enter image description here

enter image description here

I worked through this conversion and it all makes sense except for one small part. Shouldn't $(q_1q_2)$ go to $q_1$ in the DFA on input $0$, not a self loop?

We have state $q_iq_2$ to begin with because $q_0$ goes to $q_1$ and $q_2$ on a $1$.

Then trying to figure out what states $(q_1q_2)$ goes to:

On a $0$ $(q_1q_2)$ goes to $q_1$ because in the original NFA $q_1$ goes to $q_1$ and $q_2$ goes to the empty set. On a $1$ $(q_1q_2)$ goes to $q_3$ because in the original NFA $q_1$ goes to $q_3$ and $q_2$ goes to the $q_3$.


If I'm not mistaken, the technique is: for each transition $q \to^a Q'$ of the NFA (NFA transitions are from states to sets of states), you take $$q \to^a \text{state}\big(Q'\cup\{q'' ~|~q'\in Q'~\text{and}~q'\to^\epsilon Q''~\text{and}~q''\in Q''\}\big)$$

This is just a formal way to say "in $q\to^a Q'$, take into account also the $\epsilon$-transitions from $Q'$".

Here, it's $q_1 \to^0\{q_1\}$. Therefore, this results to $q_1 \to^0 \text{state}\big(\{q_1\}\cup\{q_2\}\big) = (q_1, q_2)$.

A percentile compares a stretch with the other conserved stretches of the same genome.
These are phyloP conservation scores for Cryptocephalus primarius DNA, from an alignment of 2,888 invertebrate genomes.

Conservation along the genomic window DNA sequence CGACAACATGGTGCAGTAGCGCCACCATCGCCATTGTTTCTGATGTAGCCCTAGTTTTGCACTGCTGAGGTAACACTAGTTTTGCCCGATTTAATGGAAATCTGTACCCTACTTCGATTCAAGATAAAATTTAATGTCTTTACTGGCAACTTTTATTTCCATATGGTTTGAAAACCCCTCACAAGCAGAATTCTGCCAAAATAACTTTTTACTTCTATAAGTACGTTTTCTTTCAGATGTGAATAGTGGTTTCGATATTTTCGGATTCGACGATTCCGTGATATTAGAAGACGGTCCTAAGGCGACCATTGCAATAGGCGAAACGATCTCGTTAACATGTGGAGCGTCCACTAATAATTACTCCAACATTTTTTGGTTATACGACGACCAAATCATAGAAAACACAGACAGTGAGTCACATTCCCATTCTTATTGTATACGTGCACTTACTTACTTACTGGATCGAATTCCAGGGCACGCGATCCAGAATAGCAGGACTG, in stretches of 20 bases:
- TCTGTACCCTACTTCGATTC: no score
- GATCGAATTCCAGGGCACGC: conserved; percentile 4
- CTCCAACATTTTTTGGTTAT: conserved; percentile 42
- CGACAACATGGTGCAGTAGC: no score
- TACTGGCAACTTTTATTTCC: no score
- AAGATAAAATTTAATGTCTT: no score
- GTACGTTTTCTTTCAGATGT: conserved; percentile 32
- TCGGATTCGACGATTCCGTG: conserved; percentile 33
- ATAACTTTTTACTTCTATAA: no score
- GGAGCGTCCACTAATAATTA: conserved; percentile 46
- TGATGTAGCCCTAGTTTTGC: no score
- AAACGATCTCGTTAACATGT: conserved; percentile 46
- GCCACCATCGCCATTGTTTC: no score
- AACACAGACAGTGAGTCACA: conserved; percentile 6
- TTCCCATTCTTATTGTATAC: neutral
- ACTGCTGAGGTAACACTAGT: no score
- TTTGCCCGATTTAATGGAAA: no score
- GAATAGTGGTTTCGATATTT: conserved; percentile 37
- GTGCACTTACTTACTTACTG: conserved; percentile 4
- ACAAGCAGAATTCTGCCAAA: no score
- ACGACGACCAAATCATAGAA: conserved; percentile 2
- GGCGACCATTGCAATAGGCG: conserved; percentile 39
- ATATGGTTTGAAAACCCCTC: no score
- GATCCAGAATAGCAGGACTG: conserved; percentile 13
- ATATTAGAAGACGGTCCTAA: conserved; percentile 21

The function "state" is just to map a set of states of the initial NFA to the corresponding state of the DFA.

  • $\begingroup$ I was told by my professor that after the input is consumed, the state stops. That is, once the input 0 is consumed it cannot move further even if there are epsilon transitions. (I also updated the question to make it more specific) $\endgroup$ – Jac Frall Apr 28 at 12:13
  • $\begingroup$ It sounded like my professor meant you can consume them before the input is accepted but not after. However doesnt this contradict with what the textbook shows. $\endgroup$ – Jac Frall Apr 28 at 12:23
  • $\begingroup$ @JacFrall Indeed it contradicts the pictures, so at this point I'm not sure what your professor meant. Note that the same happens with transition $q_3 \to^1 q_4$. $\endgroup$ – frabala Apr 28 at 12:31
  • $\begingroup$ Is this from Sipser's book? If yes, then indeed $\epsilon$-transitions are taken into account in the end. You're missing that extra step ($E(R)$, where $R\subseteq Q$). That's the final transition function. $\endgroup$ – frabala Apr 28 at 12:41
  • $\begingroup$ No this is a book written by my professor $\endgroup$ – Jac Frall Apr 28 at 12:42

Your Answer

By clicking “Post Your Answer”, you agree to our terms of service, privacy policy and cookie policy

Not the answer you're looking for? Browse other questions tagged or ask your own question.